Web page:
Despite the showers of praise I got from so many people, my parents and family members never seemed too impressed. Because of this, I assumed the other people were just being polite or kind, and didn’t take their compliments to heart. My parents always treated me like I was a normal, average child. While other kids in my class got money for a report card with Bs and Cs, I never got anything at all for returning home with perfect marks. I was barely even patted on the back. While this was frustrating, I still believed it must just be because that was expected of me and I wasn’t doing anything special or impressive.

I’ve come to find out that, despite my parent’s apathetic reactions to my childhood accomplishments, they were very proud of me and knew I was gifted. In their minds, they didn’t want to make me arrogant or conceited with constant positive reinforcement. While they meant well, this approach definitely had other unintended consequences. Namely, as an adult, I find myself unable to give myself credit for my accomplishments or feel proud of anything that I do.

I never learned how to celebrate and enjoy personal success. Instead when I succeed I merely think that’s what I’m supposed to do, so it’s nothing to be especially pleased about. I find myself looking at other people’s lives and thinking I would be so happy and confident if I were them, but in reality I don’t think I would be. After all, I have a lot of amazing qualities and achievements myself. I just don’t acknowledge them. In fact, I even feel rather guilty when I try to tap into a sense of pride for who I am and how far I’ve come in my personal journey. I guess my parent’s fear of me developing an inflated ego has seamlessly transferred into my own mind.

Today, no matter how uncomfortable it might make me at first, I want to take the time to consciously note all of the incredible things I’ve done and continue to do on a daily basis. With the perspective of an outsider looking in, I’d like to try to adopt an objective perspective of my personal growth over the years. Maybe then I won’t feel so guilty about “doing nothing” or being “lazy” all the time. So here is a list of some things I think I should feel proud of.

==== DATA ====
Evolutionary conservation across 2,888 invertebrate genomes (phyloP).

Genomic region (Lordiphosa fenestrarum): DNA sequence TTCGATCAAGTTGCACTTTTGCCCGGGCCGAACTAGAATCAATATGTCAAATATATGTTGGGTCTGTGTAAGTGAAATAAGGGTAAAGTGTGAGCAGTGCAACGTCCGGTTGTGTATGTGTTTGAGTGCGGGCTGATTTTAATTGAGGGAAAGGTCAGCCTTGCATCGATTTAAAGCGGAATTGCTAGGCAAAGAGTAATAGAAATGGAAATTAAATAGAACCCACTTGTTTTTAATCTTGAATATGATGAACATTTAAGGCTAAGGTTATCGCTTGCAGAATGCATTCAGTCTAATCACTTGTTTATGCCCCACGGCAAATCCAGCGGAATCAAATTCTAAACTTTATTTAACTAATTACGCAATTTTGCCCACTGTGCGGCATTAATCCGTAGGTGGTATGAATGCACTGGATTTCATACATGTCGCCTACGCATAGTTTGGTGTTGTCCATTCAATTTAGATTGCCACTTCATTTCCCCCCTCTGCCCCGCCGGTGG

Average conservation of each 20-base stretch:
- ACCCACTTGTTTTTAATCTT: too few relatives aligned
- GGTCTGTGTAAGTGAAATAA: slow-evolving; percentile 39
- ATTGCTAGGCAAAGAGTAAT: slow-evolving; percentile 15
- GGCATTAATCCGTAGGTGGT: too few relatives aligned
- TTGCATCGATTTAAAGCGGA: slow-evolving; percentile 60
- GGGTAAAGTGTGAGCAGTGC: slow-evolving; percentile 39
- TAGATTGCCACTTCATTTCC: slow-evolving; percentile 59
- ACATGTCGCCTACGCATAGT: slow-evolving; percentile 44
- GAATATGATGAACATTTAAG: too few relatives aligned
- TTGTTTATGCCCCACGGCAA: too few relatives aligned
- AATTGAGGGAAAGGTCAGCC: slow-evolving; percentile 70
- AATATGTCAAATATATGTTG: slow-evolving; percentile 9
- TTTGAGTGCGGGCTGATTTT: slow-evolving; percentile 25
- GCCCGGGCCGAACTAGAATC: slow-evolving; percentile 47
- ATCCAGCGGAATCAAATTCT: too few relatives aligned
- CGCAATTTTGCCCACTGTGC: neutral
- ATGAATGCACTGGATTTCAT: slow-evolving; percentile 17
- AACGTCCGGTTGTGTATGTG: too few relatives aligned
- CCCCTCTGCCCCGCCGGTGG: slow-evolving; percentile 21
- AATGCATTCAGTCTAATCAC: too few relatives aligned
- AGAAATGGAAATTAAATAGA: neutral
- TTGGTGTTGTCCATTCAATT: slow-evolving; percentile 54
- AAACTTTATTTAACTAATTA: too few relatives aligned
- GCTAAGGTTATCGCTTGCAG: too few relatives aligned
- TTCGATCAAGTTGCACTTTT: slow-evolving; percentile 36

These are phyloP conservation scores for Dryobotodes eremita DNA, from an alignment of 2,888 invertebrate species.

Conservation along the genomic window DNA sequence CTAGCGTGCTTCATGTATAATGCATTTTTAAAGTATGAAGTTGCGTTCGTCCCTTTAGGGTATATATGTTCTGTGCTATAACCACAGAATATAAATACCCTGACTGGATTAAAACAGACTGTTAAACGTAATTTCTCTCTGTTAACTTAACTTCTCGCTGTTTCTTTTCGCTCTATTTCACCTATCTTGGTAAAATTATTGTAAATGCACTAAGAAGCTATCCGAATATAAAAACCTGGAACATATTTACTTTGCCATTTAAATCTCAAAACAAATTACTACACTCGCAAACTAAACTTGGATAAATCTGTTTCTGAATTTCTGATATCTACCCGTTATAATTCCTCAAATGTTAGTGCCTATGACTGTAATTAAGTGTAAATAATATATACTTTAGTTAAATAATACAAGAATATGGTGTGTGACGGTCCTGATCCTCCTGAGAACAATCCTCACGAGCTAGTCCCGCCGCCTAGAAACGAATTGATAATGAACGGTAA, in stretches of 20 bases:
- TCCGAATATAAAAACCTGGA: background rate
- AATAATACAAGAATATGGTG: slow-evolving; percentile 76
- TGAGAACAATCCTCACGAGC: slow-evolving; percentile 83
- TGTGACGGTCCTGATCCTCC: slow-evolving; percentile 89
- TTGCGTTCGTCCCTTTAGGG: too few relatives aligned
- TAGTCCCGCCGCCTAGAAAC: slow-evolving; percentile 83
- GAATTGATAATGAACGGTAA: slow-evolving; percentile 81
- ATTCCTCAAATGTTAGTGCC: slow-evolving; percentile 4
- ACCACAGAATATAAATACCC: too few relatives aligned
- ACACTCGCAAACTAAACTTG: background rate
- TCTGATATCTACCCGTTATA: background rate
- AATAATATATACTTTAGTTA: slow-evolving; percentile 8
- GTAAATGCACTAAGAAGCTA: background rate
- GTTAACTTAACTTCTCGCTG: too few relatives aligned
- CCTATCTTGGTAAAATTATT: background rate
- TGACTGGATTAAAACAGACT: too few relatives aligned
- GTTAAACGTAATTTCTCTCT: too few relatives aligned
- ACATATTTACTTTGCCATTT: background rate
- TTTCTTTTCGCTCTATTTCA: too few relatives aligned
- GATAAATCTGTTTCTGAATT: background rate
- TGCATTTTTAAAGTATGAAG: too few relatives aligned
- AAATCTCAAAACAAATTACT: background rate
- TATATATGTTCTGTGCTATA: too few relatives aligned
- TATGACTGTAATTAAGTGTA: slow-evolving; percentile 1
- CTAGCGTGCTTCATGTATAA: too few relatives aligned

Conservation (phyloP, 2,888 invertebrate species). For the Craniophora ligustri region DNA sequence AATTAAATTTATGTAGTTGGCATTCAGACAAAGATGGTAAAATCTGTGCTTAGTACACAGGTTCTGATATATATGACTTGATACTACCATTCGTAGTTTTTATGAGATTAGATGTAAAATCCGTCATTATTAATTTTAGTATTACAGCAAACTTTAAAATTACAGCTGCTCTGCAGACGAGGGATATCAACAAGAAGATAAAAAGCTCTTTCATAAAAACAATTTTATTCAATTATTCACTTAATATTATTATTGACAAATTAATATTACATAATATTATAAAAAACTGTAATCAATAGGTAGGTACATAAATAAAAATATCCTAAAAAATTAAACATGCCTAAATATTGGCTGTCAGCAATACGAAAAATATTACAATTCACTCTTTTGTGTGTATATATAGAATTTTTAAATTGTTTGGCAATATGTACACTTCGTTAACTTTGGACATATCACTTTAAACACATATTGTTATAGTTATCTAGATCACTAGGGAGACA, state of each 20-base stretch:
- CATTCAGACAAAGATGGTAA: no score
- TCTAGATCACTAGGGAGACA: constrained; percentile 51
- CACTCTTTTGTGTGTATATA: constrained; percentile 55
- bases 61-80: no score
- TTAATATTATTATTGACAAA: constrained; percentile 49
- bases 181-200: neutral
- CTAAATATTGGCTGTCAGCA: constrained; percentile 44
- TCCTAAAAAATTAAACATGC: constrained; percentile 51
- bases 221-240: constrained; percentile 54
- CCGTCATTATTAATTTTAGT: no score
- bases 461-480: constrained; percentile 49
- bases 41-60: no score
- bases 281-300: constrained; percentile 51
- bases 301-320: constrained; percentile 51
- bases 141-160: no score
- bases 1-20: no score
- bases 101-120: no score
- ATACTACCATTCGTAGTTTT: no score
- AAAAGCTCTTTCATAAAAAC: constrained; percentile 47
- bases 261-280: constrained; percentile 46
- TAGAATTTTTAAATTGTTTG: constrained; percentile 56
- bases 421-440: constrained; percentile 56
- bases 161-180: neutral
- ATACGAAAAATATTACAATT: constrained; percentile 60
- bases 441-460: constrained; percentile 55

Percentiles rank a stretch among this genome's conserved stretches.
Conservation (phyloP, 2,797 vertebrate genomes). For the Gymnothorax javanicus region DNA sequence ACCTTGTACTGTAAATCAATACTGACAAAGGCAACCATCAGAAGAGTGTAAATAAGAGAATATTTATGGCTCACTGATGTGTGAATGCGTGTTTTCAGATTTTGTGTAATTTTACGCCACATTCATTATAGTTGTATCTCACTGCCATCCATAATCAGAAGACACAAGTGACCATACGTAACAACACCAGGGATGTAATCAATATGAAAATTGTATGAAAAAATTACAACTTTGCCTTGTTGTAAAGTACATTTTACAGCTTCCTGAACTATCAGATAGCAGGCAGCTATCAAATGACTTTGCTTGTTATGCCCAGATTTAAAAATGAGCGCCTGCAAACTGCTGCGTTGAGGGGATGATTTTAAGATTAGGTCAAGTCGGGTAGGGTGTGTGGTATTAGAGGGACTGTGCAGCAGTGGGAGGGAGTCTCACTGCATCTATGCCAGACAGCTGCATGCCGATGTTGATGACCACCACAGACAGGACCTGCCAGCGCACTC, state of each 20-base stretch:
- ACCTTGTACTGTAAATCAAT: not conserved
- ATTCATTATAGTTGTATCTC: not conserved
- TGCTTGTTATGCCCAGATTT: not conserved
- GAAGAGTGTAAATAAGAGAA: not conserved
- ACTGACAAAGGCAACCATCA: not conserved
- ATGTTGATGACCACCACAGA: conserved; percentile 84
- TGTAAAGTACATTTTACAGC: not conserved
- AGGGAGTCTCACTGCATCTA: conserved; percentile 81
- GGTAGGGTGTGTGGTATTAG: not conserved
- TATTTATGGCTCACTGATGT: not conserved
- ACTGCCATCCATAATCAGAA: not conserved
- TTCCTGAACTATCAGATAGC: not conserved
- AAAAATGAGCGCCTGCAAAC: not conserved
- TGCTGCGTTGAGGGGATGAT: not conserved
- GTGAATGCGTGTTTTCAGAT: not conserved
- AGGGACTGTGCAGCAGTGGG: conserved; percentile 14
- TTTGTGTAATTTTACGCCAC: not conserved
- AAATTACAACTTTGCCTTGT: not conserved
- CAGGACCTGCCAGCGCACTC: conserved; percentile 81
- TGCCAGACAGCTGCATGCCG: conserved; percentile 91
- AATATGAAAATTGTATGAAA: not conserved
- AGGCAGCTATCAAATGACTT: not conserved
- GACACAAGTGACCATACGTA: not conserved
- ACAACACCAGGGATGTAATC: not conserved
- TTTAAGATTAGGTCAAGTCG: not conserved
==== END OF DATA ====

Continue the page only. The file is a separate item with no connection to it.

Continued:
1. Bachelors Degree in Psychology, Minor in Writing: I’ve learned a hell of a lot about the human mind and my own internal biases and blind spots through my education. Sometimes I forget that the general public is not privy to a lot of the information I now use to guide my everyday life and decisions. While society doesn’t seem to value my degree very much, I’m still glad that I chose the major I did. I’m also proud that I graduated at the very top of my class, Summa Cum Laude.
  2. Certified Yoga Instructor: It sounds weird, but I feel so unworthy of this title that I often forget to even think of myself as a yoga teacher. I still remember idolizing my teacher in college and having a pipe dream that maybe I could teach yoga one day. Well I did it! I’m that incredible, beautiful, spiritual person that I once looked up too. And damn it, I deserve to give myself all the credit in the world for accomplishing something I hardly thought would ever be possible.
  3. Healthy Habits: In my late teens/early twenties, I really aspired to form healthy lifestyle habits. I would watch YouTube videos and follow Instagram accounts of people that I saw living the life that I so wanted to emulate. I really put people that could wake up early, exercise, and eat healthy on a pedestal. Yet, now that I’ve been waking up at 5AM and working out before work everyday and doing yoga and meditating religiously for years, I feel like it’s no big deal. It’s helpful for me to imagine how elated my younger self would be with the life I’ve cultivated for myself.
  4. Veganism: Being vegan is another goal that I had for a very long time, but never thought I would be good enough to manage it. Now that I’ve been vegan for just under ten years, it is just second nature. Even though it’s ridiculously easy now, I have to remember that this is an impressive feat to a lot of people, my former self included.